Saturday, June 27, 2009

You are what you do: Job Impressions, Serial Killers and our Different Selves

photocopier at the workplace

What you do for a living often reflects how you are seen and responded to in society. It is an immediate quick judgment that one makes on the other, and so the question of what one does becomes what one is.

Most of our judgments on professions are based on stereotypes that we and society have accumulated over time. It even spills over to personal characteristics that we attribute to the person. For example, when we think of an accountant or lawyer various characteristics are immediately triggered. Meeting psychologists makes us extra-cautious as we assume they may analyze us and dig out our flaws and emotional problems. And a clown or comedians ought to be funny at all times, and we are shocked when we see them in their serious and bad moods.

It really comes down to age-old philosophical questions of appearance and reality. In Plato's Republic, Socrates is asked how one can recognize a just person, how one knows for sure that he or she is just; they can be evil and unethical and yet project a false and deluding image of perfect justice. As Kierkegaard states the internal is not the external, that many people wear masks and keep their secrets away from the public consciousness.

Pretense and role-playing has become one of the major skills of serial killers, for example. They can fill us with a false sense of security and win our trust to our own peril. In many cases, we are shocked and stunned of how a friendly and helpful individual could have fooled us and hidden away his real serial killer face, while keeping the bodies stashed up in his basement.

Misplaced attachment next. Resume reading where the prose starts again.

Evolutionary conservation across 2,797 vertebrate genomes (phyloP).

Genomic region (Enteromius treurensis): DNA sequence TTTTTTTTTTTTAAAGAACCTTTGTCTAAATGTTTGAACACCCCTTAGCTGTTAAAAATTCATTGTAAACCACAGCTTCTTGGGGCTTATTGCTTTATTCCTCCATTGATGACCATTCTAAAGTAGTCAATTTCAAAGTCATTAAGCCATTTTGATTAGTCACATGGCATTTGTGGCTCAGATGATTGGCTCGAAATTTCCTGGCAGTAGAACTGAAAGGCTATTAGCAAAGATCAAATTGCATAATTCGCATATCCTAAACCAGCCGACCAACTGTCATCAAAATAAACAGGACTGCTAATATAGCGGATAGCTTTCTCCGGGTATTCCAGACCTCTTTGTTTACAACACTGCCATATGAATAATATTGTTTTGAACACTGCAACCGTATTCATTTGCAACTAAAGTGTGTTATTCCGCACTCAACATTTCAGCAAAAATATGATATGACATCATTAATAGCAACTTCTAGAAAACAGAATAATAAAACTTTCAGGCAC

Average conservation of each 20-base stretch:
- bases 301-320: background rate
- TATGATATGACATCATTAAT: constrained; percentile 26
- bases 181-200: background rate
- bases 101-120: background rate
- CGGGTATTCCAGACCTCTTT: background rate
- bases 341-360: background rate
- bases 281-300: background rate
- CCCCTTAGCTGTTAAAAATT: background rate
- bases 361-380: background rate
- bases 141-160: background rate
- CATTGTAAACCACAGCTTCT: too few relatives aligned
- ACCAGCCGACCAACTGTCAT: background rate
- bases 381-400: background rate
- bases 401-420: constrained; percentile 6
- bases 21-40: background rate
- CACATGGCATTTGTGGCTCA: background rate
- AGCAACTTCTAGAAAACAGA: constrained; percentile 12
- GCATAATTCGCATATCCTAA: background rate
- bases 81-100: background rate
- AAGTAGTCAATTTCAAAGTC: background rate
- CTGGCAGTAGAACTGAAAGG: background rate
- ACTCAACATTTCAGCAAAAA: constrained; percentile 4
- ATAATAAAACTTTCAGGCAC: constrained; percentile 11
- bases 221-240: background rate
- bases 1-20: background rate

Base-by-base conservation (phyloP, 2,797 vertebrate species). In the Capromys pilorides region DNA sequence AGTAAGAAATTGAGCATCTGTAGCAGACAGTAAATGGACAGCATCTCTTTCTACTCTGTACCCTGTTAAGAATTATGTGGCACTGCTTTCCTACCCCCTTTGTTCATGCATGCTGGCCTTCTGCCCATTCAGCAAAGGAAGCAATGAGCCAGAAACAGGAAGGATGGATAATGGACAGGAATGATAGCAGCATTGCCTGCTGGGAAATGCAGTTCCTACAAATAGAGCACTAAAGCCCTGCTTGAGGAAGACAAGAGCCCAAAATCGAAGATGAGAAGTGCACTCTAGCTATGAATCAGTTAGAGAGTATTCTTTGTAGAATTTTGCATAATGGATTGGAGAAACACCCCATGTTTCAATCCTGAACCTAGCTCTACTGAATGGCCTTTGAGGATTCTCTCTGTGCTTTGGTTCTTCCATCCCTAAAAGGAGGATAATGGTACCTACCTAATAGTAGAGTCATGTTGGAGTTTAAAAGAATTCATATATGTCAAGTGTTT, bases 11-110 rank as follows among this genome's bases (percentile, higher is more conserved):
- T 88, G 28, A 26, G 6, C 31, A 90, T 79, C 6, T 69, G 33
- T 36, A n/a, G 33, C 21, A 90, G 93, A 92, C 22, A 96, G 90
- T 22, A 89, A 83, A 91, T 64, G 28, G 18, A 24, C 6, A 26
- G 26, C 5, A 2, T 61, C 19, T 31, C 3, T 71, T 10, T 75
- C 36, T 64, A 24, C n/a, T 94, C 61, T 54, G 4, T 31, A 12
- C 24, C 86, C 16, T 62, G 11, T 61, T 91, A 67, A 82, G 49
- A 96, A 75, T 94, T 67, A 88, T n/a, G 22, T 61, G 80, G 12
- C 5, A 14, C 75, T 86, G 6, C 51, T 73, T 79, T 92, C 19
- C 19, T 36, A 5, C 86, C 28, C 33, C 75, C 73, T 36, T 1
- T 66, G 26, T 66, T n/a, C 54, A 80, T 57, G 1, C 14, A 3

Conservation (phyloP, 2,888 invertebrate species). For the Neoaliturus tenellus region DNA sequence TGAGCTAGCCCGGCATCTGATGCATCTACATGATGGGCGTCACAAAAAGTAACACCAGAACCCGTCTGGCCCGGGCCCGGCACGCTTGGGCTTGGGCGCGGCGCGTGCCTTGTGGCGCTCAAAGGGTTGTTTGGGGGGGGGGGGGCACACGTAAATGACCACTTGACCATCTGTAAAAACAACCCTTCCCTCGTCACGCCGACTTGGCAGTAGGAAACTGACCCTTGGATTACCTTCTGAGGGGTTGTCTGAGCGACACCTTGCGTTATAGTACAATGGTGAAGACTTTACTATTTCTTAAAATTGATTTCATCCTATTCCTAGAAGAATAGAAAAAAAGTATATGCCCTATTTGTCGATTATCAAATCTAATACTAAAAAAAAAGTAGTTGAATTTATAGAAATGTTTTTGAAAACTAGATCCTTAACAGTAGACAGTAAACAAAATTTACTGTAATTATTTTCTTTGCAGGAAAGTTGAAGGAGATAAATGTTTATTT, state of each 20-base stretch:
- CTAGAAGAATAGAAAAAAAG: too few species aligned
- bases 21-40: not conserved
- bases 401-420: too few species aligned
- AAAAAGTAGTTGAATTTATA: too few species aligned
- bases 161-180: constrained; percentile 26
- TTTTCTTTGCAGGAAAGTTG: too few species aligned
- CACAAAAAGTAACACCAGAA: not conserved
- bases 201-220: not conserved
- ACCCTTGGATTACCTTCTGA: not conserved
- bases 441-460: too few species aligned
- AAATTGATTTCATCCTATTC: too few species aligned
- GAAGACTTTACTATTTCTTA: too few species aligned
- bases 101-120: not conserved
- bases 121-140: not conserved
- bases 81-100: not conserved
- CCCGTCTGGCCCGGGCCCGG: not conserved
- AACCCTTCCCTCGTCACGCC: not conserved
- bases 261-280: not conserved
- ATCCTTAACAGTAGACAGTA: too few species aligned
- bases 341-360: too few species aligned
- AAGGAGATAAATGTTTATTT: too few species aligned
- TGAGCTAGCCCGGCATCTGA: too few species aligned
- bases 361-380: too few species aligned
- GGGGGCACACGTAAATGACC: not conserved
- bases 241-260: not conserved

The confusion probably exists because we end up having or creating various selves. People relate or get to know only a few at a time. Our co-workers get to see one side of us, and since we want to give off an image of a responsible and keen employee, we would try our best to protect that image. This may slightly alter if one of the co-workers wins our trust, and we open up to that person and share confidential information that rings truer to who we are.

Equally people may relate to one another as a sibling, husband or wife, child, friend, and there is not always a complete overlap among each of these personalities. We may not use the same language and innuendo with our spouse than with an old high-school friend. Shared experiences bind us, and this bond reflects various different personality characteristics, and, over time, we perfect that image to become consistent so that we can get closer to our - and society's - view on what constitutes an ideal parent, friend, son or daughter.

So like the tip of the iceberg one's profession may give us an inkling of what the person is like, but the larger pieces are actually hidden beneath the surface of the water. One should not rush to a rash judgment but be open to explore and dive in to get to know the person a little better; yet to fully know a person may be an impossible feat as we generally have a hard time figuring ourselves out.

Friday, June 12, 2009

Know Thyself and the Dangers of Too Much Knowledge